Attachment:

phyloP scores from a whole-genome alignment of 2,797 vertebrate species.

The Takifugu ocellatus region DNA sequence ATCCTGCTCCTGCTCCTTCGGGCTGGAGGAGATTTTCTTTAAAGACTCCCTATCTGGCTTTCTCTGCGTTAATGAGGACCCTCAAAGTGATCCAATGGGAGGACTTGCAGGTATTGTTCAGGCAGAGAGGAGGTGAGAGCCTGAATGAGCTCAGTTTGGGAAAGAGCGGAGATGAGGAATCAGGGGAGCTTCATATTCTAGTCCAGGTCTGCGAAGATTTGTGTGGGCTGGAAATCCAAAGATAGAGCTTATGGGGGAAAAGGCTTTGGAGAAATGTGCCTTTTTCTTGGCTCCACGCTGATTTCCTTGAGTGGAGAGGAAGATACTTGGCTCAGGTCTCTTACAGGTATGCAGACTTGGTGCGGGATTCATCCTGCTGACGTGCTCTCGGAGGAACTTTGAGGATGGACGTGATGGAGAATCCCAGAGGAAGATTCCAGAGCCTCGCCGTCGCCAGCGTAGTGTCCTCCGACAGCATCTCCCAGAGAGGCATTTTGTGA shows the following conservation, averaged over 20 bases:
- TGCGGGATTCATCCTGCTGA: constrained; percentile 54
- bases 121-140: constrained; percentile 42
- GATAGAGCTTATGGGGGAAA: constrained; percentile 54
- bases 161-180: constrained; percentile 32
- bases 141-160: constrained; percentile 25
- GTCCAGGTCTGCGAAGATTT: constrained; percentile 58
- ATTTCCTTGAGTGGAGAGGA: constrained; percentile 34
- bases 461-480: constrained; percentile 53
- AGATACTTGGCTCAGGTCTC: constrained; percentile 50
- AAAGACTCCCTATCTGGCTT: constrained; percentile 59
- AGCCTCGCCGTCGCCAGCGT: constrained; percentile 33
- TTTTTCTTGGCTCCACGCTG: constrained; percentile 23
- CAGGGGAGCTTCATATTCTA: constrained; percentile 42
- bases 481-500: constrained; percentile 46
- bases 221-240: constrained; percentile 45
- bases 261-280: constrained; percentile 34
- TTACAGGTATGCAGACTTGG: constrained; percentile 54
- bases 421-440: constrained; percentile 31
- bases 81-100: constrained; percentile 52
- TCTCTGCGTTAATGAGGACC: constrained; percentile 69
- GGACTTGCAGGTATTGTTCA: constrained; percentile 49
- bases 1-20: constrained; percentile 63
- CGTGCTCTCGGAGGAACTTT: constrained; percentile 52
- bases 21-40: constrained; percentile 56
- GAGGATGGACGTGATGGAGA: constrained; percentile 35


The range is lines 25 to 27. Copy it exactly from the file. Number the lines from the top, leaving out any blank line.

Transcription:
- CGTGCTCTCGGAGGAACTTT: constrained; percentile 52
- bases 21-40: constrained; percentile 56
- GAGGATGGACGTGATGGAGA: constrained; percentile 35